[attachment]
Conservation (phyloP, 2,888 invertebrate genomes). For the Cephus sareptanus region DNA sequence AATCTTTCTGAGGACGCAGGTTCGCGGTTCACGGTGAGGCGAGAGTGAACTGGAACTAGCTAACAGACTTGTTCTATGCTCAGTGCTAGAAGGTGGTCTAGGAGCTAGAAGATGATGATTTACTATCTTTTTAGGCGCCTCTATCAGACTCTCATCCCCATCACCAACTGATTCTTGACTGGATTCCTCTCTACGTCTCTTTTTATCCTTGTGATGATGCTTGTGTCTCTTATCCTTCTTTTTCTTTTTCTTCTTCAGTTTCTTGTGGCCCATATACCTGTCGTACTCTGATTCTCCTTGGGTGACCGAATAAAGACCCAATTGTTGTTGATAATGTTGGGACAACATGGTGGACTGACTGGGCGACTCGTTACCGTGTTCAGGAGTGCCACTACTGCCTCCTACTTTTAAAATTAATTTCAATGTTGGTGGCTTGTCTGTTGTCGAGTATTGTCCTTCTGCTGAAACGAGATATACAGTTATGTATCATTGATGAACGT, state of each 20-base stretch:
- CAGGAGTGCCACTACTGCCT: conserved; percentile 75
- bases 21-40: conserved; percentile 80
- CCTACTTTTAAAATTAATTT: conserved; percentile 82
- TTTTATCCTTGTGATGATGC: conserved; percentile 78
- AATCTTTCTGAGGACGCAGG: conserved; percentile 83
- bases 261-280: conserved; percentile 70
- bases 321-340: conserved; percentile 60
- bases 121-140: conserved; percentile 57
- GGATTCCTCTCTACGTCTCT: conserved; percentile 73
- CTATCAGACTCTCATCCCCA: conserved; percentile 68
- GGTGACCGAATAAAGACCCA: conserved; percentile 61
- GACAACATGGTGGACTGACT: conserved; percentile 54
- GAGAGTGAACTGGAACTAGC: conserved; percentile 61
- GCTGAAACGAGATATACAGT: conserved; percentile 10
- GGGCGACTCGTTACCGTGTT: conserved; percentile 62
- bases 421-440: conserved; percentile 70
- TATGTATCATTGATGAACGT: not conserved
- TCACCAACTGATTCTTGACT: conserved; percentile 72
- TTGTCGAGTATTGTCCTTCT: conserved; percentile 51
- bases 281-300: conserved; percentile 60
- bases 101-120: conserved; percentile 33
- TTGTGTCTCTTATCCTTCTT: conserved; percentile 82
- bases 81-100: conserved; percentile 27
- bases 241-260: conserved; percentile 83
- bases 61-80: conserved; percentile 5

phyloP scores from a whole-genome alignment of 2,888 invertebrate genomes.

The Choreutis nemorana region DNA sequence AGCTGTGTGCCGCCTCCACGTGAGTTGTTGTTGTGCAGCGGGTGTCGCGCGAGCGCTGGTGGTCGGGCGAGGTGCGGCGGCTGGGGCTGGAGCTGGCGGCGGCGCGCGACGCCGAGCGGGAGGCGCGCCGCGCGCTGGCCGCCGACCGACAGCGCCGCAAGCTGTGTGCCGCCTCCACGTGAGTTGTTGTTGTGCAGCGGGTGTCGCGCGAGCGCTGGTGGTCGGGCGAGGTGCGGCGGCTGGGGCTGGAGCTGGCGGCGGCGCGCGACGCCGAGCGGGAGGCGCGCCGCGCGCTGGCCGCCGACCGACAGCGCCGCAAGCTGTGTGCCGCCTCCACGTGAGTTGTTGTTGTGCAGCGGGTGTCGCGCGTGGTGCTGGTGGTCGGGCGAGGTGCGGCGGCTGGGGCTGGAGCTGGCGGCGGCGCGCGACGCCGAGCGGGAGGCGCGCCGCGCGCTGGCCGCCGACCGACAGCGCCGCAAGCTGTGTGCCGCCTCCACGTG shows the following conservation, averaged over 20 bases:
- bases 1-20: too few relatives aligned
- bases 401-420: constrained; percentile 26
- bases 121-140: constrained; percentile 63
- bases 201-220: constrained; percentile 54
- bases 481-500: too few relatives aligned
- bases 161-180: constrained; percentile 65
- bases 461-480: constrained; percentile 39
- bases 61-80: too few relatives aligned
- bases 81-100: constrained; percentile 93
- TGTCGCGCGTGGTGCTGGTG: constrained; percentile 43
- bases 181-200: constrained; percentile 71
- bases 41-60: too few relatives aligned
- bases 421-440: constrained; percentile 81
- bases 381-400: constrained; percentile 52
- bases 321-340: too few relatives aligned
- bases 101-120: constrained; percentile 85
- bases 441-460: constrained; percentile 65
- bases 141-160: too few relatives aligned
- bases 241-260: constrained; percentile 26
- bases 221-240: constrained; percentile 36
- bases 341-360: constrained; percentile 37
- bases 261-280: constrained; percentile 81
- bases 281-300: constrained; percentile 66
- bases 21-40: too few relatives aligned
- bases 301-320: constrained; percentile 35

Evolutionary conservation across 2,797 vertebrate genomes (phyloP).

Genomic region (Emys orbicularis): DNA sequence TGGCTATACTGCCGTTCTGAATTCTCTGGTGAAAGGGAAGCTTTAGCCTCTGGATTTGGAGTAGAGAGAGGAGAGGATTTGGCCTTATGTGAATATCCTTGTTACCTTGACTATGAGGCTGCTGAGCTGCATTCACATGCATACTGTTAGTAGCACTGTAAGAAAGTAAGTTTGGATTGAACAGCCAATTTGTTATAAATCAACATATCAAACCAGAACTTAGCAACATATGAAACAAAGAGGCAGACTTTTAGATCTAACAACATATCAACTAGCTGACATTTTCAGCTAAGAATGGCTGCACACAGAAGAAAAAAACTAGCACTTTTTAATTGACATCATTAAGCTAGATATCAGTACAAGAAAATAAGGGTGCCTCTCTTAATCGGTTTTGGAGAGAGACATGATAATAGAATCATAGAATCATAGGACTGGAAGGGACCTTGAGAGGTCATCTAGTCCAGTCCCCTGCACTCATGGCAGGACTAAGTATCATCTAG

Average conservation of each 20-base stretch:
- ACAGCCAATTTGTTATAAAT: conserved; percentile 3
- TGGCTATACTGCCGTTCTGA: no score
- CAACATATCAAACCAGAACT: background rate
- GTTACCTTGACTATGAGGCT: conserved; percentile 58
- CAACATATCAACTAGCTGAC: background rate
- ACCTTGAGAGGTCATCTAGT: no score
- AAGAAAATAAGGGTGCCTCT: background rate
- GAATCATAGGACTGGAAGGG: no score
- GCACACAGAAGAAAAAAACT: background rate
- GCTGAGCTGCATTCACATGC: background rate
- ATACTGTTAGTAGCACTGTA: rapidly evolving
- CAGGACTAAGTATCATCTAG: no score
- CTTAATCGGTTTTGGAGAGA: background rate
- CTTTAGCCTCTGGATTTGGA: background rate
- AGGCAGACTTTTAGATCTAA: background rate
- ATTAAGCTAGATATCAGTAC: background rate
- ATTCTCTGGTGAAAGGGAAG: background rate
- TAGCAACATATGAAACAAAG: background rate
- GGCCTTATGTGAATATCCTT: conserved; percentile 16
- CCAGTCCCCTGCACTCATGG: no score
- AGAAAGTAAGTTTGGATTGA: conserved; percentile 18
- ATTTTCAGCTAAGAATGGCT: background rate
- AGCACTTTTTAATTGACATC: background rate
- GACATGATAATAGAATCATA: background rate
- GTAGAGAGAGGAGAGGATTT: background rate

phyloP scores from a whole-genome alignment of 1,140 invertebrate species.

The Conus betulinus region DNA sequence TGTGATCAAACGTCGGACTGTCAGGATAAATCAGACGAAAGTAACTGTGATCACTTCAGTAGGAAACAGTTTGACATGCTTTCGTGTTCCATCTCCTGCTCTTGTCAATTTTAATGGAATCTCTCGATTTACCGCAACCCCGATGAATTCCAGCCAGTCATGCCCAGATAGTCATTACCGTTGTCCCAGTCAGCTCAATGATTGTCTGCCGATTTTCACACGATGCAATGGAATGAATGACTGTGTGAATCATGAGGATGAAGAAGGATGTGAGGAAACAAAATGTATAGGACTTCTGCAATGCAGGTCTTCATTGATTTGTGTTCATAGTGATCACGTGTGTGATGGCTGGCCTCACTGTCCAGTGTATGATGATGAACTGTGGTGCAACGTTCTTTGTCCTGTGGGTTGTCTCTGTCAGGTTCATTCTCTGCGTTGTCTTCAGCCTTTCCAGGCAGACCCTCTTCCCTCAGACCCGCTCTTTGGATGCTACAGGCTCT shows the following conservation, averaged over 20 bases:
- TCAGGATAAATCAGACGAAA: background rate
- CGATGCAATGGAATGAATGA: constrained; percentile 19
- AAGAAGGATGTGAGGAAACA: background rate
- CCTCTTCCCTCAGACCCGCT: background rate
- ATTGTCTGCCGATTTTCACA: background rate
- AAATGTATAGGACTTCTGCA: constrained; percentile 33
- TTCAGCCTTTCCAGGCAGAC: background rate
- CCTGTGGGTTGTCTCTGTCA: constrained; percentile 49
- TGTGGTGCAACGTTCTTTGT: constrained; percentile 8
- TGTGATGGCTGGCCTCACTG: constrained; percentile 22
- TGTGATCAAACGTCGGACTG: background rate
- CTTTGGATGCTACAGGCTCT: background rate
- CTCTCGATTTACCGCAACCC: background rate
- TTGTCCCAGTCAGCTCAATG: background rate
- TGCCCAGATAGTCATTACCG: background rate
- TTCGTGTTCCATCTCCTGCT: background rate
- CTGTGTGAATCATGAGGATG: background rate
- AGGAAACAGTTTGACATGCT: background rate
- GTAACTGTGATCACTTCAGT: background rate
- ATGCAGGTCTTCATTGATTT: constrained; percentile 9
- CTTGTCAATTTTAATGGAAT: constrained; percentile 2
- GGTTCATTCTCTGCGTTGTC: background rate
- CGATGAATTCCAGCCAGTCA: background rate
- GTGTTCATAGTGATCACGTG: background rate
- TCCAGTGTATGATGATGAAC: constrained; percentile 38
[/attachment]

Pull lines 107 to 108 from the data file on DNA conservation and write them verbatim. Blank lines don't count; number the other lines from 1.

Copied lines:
- GTGTTCATAGTGATCACGTG: background rate
- TCCAGTGTATGATGATGAAC: constrained; percentile 38